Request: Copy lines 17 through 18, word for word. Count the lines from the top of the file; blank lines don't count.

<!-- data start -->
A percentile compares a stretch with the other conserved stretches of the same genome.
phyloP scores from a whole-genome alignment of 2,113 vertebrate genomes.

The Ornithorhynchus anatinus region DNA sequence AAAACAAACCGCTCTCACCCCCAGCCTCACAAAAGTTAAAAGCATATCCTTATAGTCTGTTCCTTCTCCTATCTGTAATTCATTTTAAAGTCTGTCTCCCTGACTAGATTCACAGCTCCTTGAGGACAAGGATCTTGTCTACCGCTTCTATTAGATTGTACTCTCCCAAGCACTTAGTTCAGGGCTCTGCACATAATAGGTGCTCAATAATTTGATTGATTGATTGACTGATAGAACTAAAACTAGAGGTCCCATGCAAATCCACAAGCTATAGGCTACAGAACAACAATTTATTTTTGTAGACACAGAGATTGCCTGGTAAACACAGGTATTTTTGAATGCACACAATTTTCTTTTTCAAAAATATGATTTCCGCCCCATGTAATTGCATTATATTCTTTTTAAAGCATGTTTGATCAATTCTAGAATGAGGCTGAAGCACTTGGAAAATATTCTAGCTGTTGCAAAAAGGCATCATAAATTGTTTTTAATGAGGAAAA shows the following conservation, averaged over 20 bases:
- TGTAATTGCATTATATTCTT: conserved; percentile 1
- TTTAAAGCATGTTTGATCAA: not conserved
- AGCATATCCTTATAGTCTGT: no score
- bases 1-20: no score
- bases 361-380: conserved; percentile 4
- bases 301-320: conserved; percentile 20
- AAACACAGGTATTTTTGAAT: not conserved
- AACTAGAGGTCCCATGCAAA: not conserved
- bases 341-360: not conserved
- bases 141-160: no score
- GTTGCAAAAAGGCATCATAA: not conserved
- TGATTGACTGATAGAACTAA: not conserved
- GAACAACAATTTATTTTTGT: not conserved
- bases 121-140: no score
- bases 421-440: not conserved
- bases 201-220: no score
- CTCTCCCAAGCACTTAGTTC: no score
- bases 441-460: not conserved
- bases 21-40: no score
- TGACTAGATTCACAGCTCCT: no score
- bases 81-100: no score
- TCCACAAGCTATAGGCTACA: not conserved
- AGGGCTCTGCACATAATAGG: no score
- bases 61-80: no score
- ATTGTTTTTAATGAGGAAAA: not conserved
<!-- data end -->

- bases 121-140: no score
- bases 421-440: not conserved